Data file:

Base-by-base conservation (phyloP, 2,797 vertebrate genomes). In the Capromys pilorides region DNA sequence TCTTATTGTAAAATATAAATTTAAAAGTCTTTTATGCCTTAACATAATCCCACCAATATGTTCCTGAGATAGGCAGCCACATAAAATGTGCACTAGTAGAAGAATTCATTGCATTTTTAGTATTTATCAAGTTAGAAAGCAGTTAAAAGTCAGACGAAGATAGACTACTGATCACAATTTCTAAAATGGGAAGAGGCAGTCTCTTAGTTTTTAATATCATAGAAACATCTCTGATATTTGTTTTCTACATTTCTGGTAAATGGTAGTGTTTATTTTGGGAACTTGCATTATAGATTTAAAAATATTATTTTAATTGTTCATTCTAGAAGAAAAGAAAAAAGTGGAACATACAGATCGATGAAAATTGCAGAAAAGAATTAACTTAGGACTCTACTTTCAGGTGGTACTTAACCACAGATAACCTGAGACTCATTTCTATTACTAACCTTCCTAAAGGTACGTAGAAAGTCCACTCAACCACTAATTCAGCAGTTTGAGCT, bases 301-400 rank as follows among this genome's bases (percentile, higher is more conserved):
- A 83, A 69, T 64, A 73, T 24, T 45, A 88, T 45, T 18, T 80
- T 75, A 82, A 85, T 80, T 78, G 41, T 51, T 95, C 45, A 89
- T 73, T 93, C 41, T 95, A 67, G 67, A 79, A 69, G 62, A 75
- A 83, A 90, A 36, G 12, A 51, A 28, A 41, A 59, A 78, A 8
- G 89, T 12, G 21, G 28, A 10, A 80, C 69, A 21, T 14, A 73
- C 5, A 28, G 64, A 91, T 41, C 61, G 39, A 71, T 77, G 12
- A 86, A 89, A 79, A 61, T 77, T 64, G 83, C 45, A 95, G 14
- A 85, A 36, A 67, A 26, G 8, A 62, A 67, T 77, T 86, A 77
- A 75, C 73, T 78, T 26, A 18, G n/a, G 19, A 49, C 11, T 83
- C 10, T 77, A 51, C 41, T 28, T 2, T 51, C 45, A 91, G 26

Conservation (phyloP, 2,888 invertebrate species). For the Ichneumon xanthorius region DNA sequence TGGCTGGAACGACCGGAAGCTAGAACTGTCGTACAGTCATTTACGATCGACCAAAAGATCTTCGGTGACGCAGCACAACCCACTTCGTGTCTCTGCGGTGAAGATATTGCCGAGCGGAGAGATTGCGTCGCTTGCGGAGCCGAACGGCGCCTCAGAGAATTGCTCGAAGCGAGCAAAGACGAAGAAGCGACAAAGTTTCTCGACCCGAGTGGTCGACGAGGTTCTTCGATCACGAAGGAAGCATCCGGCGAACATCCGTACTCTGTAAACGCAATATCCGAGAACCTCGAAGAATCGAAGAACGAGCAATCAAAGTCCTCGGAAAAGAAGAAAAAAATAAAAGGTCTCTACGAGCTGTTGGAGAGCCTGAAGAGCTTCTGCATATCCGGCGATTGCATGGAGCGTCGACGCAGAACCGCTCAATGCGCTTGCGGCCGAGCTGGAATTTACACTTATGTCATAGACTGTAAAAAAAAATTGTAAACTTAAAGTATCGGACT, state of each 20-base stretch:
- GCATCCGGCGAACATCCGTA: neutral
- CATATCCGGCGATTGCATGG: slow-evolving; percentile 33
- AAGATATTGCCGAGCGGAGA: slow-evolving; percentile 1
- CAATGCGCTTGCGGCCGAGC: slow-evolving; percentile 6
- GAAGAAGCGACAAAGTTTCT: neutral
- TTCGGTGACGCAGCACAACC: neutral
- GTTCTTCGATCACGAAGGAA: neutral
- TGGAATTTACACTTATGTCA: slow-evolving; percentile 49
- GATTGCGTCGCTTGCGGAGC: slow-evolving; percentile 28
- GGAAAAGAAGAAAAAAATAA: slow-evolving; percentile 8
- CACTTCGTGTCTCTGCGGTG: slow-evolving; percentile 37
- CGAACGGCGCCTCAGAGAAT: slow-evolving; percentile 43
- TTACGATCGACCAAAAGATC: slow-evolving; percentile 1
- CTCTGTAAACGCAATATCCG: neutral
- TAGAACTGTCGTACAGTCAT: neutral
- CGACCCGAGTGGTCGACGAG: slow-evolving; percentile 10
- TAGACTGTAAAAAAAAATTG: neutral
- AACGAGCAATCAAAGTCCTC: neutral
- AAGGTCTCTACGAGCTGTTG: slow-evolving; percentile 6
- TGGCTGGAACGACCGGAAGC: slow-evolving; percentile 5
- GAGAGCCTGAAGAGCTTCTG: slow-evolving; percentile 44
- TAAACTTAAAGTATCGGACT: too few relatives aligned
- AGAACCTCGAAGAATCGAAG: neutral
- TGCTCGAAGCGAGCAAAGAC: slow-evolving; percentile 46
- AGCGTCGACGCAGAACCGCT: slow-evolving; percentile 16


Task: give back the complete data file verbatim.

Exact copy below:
Base-by-base conservation (phyloP, 2,797 vertebrate genomes). In the Capromys pilorides region DNA sequence TCTTATTGTAAAATATAAATTTAAAAGTCTTTTATGCCTTAACATAATCCCACCAATATGTTCCTGAGATAGGCAGCCACATAAAATGTGCACTAGTAGAAGAATTCATTGCATTTTTAGTATTTATCAAGTTAGAAAGCAGTTAAAAGTCAGACGAAGATAGACTACTGATCACAATTTCTAAAATGGGAAGAGGCAGTCTCTTAGTTTTTAATATCATAGAAACATCTCTGATATTTGTTTTCTACATTTCTGGTAAATGGTAGTGTTTATTTTGGGAACTTGCATTATAGATTTAAAAATATTATTTTAATTGTTCATTCTAGAAGAAAAGAAAAAAGTGGAACATACAGATCGATGAAAATTGCAGAAAAGAATTAACTTAGGACTCTACTTTCAGGTGGTACTTAACCACAGATAACCTGAGACTCATTTCTATTACTAACCTTCCTAAAGGTACGTAGAAAGTCCACTCAACCACTAATTCAGCAGTTTGAGCT, bases 301-400 rank as follows among this genome's bases (percentile, higher is more conserved):
- A 83, A 69, T 64, A 73, T 24, T 45, A 88, T 45, T 18, T 80
- T 75, A 82, A 85, T 80, T 78, G 41, T 51, T 95, C 45, A 89
- T 73, T 93, C 41, T 95, A 67, G 67, A 79, A 69, G 62, A 75
- A 83, A 90, A 36, G 12, A 51, A 28, A 41, A 59, A 78, A 8
- G 89, T 12, G 21, G 28, A 10, A 80, C 69, A 21, T 14, A 73
- C 5, A 28, G 64, A 91, T 41, C 61, G 39, A 71, T 77, G 12
- A 86, A 89, A 79, A 61, T 77, T 64, G 83, C 45, A 95, G 14
- A 85, A 36, A 67, A 26, G 8, A 62, A 67, T 77, T 86, A 77
- A 75, C 73, T 78, T 26, A 18, G n/a, G 19, A 49, C 11, T 83
- C 10, T 77, A 51, C 41, T 28, T 2, T 51, C 45, A 91, G 26

Conservation (phyloP, 2,888 invertebrate species). For the Ichneumon xanthorius region DNA sequence TGGCTGGAACGACCGGAAGCTAGAACTGTCGTACAGTCATTTACGATCGACCAAAAGATCTTCGGTGACGCAGCACAACCCACTTCGTGTCTCTGCGGTGAAGATATTGCCGAGCGGAGAGATTGCGTCGCTTGCGGAGCCGAACGGCGCCTCAGAGAATTGCTCGAAGCGAGCAAAGACGAAGAAGCGACAAAGTTTCTCGACCCGAGTGGTCGACGAGGTTCTTCGATCACGAAGGAAGCATCCGGCGAACATCCGTACTCTGTAAACGCAATATCCGAGAACCTCGAAGAATCGAAGAACGAGCAATCAAAGTCCTCGGAAAAGAAGAAAAAAATAAAAGGTCTCTACGAGCTGTTGGAGAGCCTGAAGAGCTTCTGCATATCCGGCGATTGCATGGAGCGTCGACGCAGAACCGCTCAATGCGCTTGCGGCCGAGCTGGAATTTACACTTATGTCATAGACTGTAAAAAAAAATTGTAAACTTAAAGTATCGGACT, state of each 20-base stretch:
- GCATCCGGCGAACATCCGTA: neutral
- CATATCCGGCGATTGCATGG: slow-evolving; percentile 33
- AAGATATTGCCGAGCGGAGA: slow-evolving; percentile 1
- CAATGCGCTTGCGGCCGAGC: slow-evolving; percentile 6
- GAAGAAGCGACAAAGTTTCT: neutral
- TTCGGTGACGCAGCACAACC: neutral
- GTTCTTCGATCACGAAGGAA: neutral
- TGGAATTTACACTTATGTCA: slow-evolving; percentile 49
- GATTGCGTCGCTTGCGGAGC: slow-evolving; percentile 28
- GGAAAAGAAGAAAAAAATAA: slow-evolving; percentile 8
- CACTTCGTGTCTCTGCGGTG: slow-evolving; percentile 37
- CGAACGGCGCCTCAGAGAAT: slow-evolving; percentile 43
- TTACGATCGACCAAAAGATC: slow-evolving; percentile 1
- CTCTGTAAACGCAATATCCG: neutral
- TAGAACTGTCGTACAGTCAT: neutral
- CGACCCGAGTGGTCGACGAG: slow-evolving; percentile 10
- TAGACTGTAAAAAAAAATTG: neutral
- AACGAGCAATCAAAGTCCTC: neutral
- AAGGTCTCTACGAGCTGTTG: slow-evolving; percentile 6
- TGGCTGGAACGACCGGAAGC: slow-evolving; percentile 5
- GAGAGCCTGAAGAGCTTCTG: slow-evolving; percentile 44
- TAAACTTAAAGTATCGGACT: too few relatives aligned
- AGAACCTCGAAGAATCGAAG: neutral
- TGCTCGAAGCGAGCAAAGAC: slow-evolving; percentile 46
- AGCGTCGACGCAGAACCGCT: slow-evolving; percentile 16